Camilla Stewart desperately needs to make a fresh start: her despicable ex-fiancé stole her life savings, embezzled from her job, and then disappeared without a trace—leaving behind nothing but his eight-year-old son, Oliver.
But when she arrives in the little beach town of Pajaro Bay, she immediately runs into local sheriff's captain Ryan Knight, and finds escaping her past won't be as easy as she planned.
Because Ryan soon realizes that Camilla and little Oliver may be the only people alive who can identify a serial killer... and they are next on his hit list.
Comment: Two years ago I saw this book recommended on a site where people can know about book deals. This book was referenced as being free on some retailers and I was curious enough to get it. I ended up liking it well enough but I think it could have been so much better.
This is the story of Camilla Stewart, a young woman who was charged with theft because of her then fiance, who deceived her and let her be blamed. he also left her with his young son, Oliver. Now Camilla is at Pajaro Bay, a cute and cozy area in California, where she hopes to restore a house with the money from the ring she still had from the fiance. The people in the small town are mostly friendly but not the pawnshop owner, who calls the police, thinking Camilla was a criminal...the irony isn't lost on her but the cop showing up, Ryan Knight, actually understands the situation and lets her go. However, their paths cross many times, especially because it seems someone might want to cause her harm and Ryan starts connecting some weird dots on Camilla and Oliver's past and decides they need to be protected. Could it be this is the right place for them after all?
Again, I think this is one of those stories which has everything to work out well, both in terms of plot content and romantic possibilities. There are many elements which can please different readers, but I must say what I feel wasn't accomplished as well was how everything was placed together, making some moments of the story feel rather disjointed and over done.
The bones of this plot aren't bad and I was interested in seeing how Camilla and the little boy she is now talking care of would deal with a new place where everyone knows everyone while they wanted to keep their privacy and secrets. I think the small friendships and initial connections they make felt realistic and I would certainly assume someone who went through what Camilla faced would not be very trusting right away. I think her personality made sense, as well as he thoughts of leaving after restoring the house, so she and Oliver could find a life in a more impersonal big city.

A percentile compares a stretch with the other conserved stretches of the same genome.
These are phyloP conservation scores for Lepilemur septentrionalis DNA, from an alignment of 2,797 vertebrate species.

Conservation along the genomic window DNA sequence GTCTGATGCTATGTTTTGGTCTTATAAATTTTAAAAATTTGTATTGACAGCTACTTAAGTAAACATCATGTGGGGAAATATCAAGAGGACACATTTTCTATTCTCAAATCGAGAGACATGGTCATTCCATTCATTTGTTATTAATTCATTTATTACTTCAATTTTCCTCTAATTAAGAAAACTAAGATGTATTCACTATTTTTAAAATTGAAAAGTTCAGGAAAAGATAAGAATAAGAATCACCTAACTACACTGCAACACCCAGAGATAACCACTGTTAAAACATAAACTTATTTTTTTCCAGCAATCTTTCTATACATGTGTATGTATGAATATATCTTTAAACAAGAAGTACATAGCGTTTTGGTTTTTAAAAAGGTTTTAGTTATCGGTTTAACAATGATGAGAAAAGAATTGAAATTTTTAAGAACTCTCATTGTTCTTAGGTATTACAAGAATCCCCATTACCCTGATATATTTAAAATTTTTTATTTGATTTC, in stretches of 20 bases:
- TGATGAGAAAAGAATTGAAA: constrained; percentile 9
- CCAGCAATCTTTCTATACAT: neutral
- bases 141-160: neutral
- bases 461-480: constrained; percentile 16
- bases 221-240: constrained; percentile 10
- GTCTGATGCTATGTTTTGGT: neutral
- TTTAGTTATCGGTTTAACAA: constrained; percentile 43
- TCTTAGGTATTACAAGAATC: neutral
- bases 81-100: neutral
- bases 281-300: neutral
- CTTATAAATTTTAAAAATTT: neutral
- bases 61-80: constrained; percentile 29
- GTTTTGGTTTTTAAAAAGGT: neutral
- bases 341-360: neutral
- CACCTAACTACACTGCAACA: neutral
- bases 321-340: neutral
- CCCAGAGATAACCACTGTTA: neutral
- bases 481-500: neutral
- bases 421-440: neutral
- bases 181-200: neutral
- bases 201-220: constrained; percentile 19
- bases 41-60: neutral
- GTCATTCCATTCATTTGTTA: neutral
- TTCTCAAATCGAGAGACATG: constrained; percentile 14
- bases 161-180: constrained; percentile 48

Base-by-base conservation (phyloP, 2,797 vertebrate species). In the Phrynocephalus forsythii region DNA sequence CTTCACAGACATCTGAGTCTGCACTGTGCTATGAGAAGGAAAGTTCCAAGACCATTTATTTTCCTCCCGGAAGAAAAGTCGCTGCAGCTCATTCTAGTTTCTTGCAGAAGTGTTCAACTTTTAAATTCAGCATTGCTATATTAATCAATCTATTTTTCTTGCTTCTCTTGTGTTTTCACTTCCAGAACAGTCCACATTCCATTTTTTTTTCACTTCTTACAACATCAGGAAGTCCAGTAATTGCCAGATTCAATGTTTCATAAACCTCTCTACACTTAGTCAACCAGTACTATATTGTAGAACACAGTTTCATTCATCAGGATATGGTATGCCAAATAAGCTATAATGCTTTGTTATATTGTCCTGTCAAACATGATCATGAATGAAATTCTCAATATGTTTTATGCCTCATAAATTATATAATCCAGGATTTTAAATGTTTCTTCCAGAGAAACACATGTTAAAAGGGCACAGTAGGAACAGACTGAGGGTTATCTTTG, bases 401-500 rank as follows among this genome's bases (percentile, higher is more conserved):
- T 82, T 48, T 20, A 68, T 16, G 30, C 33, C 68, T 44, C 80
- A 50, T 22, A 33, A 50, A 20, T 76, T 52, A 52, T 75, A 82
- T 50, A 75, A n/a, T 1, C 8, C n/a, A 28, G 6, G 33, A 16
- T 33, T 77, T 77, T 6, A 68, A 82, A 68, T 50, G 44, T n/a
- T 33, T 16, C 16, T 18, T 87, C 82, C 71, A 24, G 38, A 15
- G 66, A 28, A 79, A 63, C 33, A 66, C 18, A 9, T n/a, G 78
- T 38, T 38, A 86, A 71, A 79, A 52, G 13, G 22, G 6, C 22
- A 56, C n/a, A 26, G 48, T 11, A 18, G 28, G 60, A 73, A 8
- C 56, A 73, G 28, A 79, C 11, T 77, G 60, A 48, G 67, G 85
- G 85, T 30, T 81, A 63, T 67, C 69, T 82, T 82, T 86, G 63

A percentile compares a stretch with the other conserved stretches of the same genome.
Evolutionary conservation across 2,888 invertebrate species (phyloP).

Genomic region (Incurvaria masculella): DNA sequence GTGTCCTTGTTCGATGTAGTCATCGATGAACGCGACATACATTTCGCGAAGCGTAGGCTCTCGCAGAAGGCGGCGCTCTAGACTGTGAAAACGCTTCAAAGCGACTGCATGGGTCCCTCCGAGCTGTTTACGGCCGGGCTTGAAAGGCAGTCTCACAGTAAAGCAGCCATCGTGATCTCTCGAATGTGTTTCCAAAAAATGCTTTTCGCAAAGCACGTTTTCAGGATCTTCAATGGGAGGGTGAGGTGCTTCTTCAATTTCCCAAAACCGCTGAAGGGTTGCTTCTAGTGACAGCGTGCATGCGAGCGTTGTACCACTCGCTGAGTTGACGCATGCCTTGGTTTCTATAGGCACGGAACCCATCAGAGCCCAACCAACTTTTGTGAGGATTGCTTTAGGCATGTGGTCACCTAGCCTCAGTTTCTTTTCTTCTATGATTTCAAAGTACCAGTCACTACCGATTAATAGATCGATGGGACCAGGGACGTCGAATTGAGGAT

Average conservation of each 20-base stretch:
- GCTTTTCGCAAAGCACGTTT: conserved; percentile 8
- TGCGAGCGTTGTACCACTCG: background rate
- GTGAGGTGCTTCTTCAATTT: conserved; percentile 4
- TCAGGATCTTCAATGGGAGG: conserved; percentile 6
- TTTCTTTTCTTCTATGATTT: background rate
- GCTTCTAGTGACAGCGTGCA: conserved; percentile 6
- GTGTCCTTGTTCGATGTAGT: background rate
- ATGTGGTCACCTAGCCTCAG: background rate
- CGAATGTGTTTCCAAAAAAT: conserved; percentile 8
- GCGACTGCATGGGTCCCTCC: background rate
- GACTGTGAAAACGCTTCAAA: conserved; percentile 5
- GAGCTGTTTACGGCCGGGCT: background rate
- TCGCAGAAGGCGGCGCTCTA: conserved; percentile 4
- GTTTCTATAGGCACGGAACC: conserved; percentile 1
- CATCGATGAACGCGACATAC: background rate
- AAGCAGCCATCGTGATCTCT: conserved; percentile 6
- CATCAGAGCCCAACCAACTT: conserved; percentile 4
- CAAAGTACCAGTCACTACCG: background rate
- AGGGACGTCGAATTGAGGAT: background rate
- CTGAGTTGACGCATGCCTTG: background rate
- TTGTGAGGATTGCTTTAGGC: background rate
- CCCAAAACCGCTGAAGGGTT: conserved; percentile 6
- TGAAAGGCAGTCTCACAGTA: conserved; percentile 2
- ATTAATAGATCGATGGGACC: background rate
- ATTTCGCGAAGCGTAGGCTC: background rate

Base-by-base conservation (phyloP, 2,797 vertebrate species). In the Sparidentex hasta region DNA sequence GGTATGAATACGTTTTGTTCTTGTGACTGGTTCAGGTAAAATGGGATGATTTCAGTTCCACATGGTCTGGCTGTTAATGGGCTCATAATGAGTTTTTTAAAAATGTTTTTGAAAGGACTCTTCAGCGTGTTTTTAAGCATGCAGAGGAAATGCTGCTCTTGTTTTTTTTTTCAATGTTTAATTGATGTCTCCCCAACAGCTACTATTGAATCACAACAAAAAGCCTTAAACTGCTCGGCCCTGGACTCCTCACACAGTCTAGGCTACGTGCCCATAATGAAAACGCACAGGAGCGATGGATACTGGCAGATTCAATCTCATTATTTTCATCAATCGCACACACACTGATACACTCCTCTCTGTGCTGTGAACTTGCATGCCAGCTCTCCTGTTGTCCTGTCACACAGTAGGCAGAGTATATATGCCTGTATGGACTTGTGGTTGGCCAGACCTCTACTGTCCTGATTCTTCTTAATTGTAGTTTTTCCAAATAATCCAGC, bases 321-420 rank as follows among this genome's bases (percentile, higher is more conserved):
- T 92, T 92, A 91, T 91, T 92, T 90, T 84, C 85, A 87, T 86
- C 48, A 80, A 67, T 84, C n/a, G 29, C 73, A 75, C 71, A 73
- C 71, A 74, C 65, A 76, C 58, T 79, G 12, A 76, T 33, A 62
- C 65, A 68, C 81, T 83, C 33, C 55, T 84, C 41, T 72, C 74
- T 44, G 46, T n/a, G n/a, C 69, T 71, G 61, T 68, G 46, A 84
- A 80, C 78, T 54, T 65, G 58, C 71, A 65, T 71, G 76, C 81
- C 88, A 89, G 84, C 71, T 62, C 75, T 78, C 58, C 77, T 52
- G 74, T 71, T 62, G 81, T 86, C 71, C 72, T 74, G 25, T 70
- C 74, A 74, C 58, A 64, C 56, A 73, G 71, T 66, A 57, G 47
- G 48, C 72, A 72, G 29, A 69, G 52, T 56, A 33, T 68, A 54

Ryan Knight, the cop, is also facing a crossroads in his life. He has something rather tragic happening to him, which caused his ex to divorce him and he still feels guilty. He now reached a place where he believes only a change of scenery can turn his mood around and make him feel he can move on from his guilt, but meeting Camilla and realizing she carries as much issues as he does, but still found the power to move on, for the boy's sake, makes him feel a connection with her. He also starts connecting the dots on something he feels doesn't make much sense of what she shares, and he believes she might be in danger.
All these elements made for a calm, cozy reading, slow paced for certain, but with enough appeal to make me want to see what would happen next. We get to see how these two main characters go from being reserved and carrying secrets to becoming two people who slowly start trusting someone else and even though they don't see it, it becomes obvious they are meant to be together and staying in Parajo Bay. Going from one situation to a HEA was where I feel things failed.
Sadly for me, the characters aren't developed enough that I was truly satisfied with the choices they did. I also think their actions, while realistic, weren't really compelling and often I'd feel we only had a repetition of the same thoughts, of the same issues and no actual advance. Sometimes this can be internal, the characters realizing they had to move one on their own, sometimes propelled by an external situation but while here we have both things, none was done well. I don't think the characters were structured in such a unique way that I felt invested in them as individuals, only as how the overall HEA would work for them.
As the characters move along the plot and they start having feelings for one another, I expected things to become better, but the fact is these characters are not the larger than life type and the story turned into something banal. What interested me the most at this point was the apparent dissociation between the personality of the man who conned Camilla and the fact some women, victims of him as Camilla was, were killed. I confess what made me want to read until the end was to see how this would be explained... it was not a big twist but, psychologically, interesting enough.
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